Alcohol, love or hate it, is one of the oldest human habits with strong linkages to the social fabric in all societies at one point or another. In most geographical areas, it has continuously maintained its strong status as an important part of local culture and daily livelihood. Oldest confirmed records show ancient China has been consuming alcohol since last 9000 years at least.
Thanks to the availability of ingredients and simple enough process of making them, alcohol has been made and consumed everywhere in the globe for much of history. Nearly every tribe, village, state, and civilization has tailored such beverages to their own preferences. Nepal too has a set of its preferred beverages. As such beer was one of them; originated in what is now Sumer, Iraq, with records going back to 5400 B.C. and now has managed to go global eventually. Until the advent of large scale industrialized production to be sold to the masses, such local spirits were the only choice to most people in the globe. Such lasting beverages still command preference over international generic ones in many societies and cultures.
Like in other places, some are indigenous and some were imported during last few centuries. Whatever their history, they are Nepali to Nepali people as they love it, consume it and tailor it. More popular ones are:
Chyang, also popular as Chhaang on the internet is made of fermented rice and hence a little cloudy in color and has a mild sour taste, much like a mild cider. It is probably the second most consumed local drink in Nepal. While the younger generation, adept at handling potent versions like vodka identifies Chyang as a mild drink, the older generation identifies it as a potent beverage. Thanks to the ease of brew process, thousands of families and small taverns everywhere keeps the production high and the prices low. The trifecta of affordability, palatable taste and availability attributes make this one of the most preferred drinks. Traditionally, Chyang was served in brass bowls and some places still do. Today, they are typically served either in normal glasses, steel bowls or even plastic bottles. Chyang has been preferred by Newars, Sherpas & Rai, all three of whom used a bowl like utensil instead of glasses and hence the style of serving. Most commonly available type is ‘white Chyang’, the kind that appears milky. It can be brewed in two weeks. Lesser known are ‘Karthon’ – a thick brown Chyang, and ‘Hyaunthon’ – red Chyang. Both are fairly rare but are easily available if one knows where to look. Both tastes similar to cider, but Karthon is not as widely preferred as its white cousin. It does pack a good punch though. Hyaunthon is also mild and would be preferred if not for the price that is nearly ten times that of the white Chyang.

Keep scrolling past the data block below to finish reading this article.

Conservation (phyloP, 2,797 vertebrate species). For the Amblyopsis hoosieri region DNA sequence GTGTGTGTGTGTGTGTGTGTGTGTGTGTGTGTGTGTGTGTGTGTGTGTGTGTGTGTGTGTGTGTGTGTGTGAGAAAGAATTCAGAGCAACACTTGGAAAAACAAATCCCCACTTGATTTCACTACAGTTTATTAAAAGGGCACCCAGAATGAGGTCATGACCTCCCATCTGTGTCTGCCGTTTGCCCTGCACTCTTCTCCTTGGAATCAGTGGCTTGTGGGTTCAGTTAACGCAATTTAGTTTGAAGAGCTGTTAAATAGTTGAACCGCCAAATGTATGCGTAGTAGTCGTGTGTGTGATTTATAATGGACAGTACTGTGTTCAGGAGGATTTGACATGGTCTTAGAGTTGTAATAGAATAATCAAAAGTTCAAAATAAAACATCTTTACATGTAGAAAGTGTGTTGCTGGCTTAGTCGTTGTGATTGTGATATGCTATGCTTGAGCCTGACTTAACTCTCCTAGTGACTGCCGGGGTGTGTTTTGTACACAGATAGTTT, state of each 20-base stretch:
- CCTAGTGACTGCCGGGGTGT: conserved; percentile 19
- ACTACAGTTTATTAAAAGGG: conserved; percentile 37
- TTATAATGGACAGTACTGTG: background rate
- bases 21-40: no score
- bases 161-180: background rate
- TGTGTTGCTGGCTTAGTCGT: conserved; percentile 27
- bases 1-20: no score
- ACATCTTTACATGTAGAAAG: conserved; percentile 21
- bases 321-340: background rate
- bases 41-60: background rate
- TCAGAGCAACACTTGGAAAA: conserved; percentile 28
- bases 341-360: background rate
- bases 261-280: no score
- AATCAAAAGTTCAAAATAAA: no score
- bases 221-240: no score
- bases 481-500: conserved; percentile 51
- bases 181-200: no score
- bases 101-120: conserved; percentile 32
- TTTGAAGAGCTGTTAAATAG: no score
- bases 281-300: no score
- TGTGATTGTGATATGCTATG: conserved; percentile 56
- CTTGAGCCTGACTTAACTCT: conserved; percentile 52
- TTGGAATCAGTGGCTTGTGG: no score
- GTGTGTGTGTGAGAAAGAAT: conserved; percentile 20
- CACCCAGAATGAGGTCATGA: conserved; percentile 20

This is the most potent of any alcoholic beverage found in Nepal. High alcoholic content is immediately revealed by the unmistakable odor. Water clear in appearance, it tastes very much like a good quality Baiju. It’s brewed from millet and then distilled. In good taverns or restaurants that feature Aila, choices are offered among single, double and triple distilled, locally referred to as ek pani, dui pani, tin pani respectively.
“Rocket Fuel” or “Lighter Fluid” seems to be natural and common verbal reaction of westerners who sample it. Served in a clay pyala, it is poured from an Ainti, traditional pitcher uncannily similar in shape to Persian Surahi jugs. Typically, its poured initially from the lower height and then the ainti is raised gradually to nearly waist height. This style of pouring is not only pleasing to the eyes but also arouses people sitting close by strong and amplified essence of the liquor.